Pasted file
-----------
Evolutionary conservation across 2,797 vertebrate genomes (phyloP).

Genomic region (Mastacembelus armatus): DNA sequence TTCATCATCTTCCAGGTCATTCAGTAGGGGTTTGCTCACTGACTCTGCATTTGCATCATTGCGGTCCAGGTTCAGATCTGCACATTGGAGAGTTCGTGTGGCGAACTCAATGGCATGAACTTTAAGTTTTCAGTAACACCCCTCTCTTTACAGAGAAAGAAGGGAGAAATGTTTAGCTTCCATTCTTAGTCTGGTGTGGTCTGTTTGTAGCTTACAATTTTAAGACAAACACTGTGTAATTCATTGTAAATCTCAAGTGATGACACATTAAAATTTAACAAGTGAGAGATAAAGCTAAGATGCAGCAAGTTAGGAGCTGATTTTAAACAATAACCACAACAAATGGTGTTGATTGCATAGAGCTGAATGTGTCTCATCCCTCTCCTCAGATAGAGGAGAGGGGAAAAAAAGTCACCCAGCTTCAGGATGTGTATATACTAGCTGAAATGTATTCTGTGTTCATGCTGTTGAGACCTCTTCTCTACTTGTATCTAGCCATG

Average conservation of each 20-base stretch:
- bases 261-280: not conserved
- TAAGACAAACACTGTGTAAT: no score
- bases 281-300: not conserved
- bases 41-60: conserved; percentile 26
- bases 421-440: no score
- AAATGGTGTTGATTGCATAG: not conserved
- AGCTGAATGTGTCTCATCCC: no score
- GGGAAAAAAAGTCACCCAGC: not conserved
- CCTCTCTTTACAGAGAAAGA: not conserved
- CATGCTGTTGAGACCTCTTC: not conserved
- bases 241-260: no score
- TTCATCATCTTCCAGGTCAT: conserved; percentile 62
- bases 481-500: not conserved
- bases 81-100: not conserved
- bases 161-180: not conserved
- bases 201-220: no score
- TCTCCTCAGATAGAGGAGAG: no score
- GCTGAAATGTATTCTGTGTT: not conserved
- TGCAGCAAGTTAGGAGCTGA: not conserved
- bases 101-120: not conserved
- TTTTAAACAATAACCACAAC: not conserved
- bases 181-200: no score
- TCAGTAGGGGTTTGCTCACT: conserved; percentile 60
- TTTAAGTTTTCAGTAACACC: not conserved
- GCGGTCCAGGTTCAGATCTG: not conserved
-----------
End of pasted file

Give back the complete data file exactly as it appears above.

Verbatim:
Evolutionary conservation across 2,797 vertebrate genomes (phyloP).

Genomic region (Mastacembelus armatus): DNA sequence TTCATCATCTTCCAGGTCATTCAGTAGGGGTTTGCTCACTGACTCTGCATTTGCATCATTGCGGTCCAGGTTCAGATCTGCACATTGGAGAGTTCGTGTGGCGAACTCAATGGCATGAACTTTAAGTTTTCAGTAACACCCCTCTCTTTACAGAGAAAGAAGGGAGAAATGTTTAGCTTCCATTCTTAGTCTGGTGTGGTCTGTTTGTAGCTTACAATTTTAAGACAAACACTGTGTAATTCATTGTAAATCTCAAGTGATGACACATTAAAATTTAACAAGTGAGAGATAAAGCTAAGATGCAGCAAGTTAGGAGCTGATTTTAAACAATAACCACAACAAATGGTGTTGATTGCATAGAGCTGAATGTGTCTCATCCCTCTCCTCAGATAGAGGAGAGGGGAAAAAAAGTCACCCAGCTTCAGGATGTGTATATACTAGCTGAAATGTATTCTGTGTTCATGCTGTTGAGACCTCTTCTCTACTTGTATCTAGCCATG

Average conservation of each 20-base stretch:
- bases 261-280: not conserved
- TAAGACAAACACTGTGTAAT: no score
- bases 281-300: not conserved
- bases 41-60: conserved; percentile 26
- bases 421-440: no score
- AAATGGTGTTGATTGCATAG: not conserved
- AGCTGAATGTGTCTCATCCC: no score
- GGGAAAAAAAGTCACCCAGC: not conserved
- CCTCTCTTTACAGAGAAAGA: not conserved
- CATGCTGTTGAGACCTCTTC: not conserved
- bases 241-260: no score
- TTCATCATCTTCCAGGTCAT: conserved; percentile 62
- bases 481-500: not conserved
- bases 81-100: not conserved
- bases 161-180: not conserved
- bases 201-220: no score
- TCTCCTCAGATAGAGGAGAG: no score
- GCTGAAATGTATTCTGTGTT: not conserved
- TGCAGCAAGTTAGGAGCTGA: not conserved
- bases 101-120: not conserved
- TTTTAAACAATAACCACAAC: not conserved
- bases 181-200: no score
- TCAGTAGGGGTTTGCTCACT: conserved; percentile 60
- TTTAAGTTTTCAGTAACACC: not conserved
- GCGGTCCAGGTTCAGATCTG: not conserved